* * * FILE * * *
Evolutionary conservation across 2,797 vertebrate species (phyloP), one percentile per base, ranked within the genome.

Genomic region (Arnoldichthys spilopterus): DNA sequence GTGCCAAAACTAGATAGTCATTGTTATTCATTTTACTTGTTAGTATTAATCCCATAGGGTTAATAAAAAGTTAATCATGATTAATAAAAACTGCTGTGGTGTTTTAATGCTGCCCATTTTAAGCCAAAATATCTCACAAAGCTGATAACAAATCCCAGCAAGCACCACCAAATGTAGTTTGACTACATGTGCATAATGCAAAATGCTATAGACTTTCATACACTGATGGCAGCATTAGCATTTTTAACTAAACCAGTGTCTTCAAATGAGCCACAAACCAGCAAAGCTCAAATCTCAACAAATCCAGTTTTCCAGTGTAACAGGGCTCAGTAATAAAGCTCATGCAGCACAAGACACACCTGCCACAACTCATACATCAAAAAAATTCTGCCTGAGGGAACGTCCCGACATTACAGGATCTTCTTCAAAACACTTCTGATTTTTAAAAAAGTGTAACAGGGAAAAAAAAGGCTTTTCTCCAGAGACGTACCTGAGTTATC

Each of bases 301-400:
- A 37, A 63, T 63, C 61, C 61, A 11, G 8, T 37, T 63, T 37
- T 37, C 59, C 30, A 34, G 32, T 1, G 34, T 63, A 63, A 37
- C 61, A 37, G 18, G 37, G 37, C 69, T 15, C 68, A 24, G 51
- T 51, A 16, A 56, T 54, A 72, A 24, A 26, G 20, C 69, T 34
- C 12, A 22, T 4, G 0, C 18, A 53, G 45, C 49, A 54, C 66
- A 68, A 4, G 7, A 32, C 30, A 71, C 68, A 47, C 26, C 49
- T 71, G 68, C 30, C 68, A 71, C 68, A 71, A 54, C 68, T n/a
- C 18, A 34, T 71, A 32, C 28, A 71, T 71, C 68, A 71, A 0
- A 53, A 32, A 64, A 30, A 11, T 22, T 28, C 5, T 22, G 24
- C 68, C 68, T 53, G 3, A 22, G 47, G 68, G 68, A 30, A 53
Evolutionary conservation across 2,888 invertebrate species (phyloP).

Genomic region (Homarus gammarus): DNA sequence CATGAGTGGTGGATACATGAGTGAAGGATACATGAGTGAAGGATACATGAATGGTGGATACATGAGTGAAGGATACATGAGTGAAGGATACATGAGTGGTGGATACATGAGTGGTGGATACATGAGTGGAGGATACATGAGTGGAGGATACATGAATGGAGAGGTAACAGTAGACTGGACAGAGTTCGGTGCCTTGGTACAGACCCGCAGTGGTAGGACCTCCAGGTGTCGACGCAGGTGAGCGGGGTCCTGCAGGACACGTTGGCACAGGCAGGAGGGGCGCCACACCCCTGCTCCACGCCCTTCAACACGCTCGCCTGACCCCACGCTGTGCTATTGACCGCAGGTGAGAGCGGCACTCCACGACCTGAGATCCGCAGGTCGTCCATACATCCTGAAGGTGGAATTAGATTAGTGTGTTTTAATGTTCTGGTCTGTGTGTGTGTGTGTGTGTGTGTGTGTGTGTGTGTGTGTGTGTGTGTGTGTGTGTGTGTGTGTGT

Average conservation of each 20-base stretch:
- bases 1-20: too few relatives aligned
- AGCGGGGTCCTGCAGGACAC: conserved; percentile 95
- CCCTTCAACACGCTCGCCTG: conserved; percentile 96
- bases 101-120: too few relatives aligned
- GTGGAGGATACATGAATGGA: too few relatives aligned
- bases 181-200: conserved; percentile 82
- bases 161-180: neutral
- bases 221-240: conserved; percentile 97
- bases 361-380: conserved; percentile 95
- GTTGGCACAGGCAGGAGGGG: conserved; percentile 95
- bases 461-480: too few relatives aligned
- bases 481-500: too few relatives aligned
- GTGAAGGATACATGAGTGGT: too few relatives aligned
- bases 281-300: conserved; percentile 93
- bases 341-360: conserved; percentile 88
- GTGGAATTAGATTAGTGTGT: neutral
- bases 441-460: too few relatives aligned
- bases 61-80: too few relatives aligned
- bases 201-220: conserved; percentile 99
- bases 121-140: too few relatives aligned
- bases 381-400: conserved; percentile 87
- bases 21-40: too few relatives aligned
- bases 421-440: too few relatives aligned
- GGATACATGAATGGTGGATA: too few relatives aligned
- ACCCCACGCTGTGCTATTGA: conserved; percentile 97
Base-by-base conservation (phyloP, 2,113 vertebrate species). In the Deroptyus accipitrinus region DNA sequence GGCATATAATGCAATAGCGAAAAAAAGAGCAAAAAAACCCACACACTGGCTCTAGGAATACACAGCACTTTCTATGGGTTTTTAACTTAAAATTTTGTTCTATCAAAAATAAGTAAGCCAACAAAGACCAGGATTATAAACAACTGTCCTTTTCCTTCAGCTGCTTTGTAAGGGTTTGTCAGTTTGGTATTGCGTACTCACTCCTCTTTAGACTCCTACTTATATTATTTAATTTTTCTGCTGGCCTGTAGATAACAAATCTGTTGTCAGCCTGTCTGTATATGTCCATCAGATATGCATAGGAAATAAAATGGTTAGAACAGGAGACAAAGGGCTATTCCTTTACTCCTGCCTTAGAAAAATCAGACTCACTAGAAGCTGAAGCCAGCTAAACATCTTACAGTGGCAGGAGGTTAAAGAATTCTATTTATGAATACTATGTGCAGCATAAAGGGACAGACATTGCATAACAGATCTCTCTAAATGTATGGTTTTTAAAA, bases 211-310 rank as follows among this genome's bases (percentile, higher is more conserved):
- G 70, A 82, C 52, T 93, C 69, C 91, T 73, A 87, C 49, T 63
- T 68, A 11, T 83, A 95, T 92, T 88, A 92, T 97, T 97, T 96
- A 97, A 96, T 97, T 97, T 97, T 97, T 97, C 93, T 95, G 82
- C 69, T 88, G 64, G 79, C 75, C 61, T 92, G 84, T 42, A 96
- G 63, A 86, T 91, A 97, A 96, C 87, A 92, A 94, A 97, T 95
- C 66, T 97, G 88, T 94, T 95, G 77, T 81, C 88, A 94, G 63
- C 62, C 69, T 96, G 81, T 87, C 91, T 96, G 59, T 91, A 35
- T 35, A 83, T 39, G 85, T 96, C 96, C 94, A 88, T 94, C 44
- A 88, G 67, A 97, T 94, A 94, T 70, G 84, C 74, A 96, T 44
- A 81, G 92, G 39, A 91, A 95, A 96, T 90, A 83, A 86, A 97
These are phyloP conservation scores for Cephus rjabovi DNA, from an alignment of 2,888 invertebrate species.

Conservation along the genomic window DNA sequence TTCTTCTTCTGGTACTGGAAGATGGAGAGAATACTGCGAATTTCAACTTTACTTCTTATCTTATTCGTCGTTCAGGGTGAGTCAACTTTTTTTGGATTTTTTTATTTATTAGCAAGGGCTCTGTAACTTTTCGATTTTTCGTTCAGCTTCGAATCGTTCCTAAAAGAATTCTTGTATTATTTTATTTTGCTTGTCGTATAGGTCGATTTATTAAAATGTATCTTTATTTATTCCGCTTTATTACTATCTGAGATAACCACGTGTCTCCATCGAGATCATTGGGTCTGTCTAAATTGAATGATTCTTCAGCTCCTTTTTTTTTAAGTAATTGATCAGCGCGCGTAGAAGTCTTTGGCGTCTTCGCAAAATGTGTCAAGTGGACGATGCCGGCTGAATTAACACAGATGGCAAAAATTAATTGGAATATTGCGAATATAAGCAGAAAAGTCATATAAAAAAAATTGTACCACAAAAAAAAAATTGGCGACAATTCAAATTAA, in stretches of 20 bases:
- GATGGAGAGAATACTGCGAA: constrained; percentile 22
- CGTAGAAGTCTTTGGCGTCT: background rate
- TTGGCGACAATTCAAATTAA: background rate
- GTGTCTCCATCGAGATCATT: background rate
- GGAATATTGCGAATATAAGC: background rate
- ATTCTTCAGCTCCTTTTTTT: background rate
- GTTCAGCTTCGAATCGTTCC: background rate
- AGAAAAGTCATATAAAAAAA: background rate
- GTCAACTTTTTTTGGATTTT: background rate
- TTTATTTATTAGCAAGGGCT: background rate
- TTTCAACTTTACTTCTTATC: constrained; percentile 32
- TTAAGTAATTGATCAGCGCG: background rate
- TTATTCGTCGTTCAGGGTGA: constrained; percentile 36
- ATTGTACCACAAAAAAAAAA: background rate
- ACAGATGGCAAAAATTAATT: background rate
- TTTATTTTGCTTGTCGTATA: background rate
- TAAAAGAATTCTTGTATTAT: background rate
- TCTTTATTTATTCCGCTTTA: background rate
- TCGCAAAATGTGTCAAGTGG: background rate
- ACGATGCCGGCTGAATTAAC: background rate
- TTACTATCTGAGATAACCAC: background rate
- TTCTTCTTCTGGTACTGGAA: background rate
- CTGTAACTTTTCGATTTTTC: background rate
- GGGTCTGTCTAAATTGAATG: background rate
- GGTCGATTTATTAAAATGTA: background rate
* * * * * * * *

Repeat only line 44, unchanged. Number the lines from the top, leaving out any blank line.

- T 68, A 11, T 83, A 95, T 92, T 88, A 92, T 97, T 97, T 96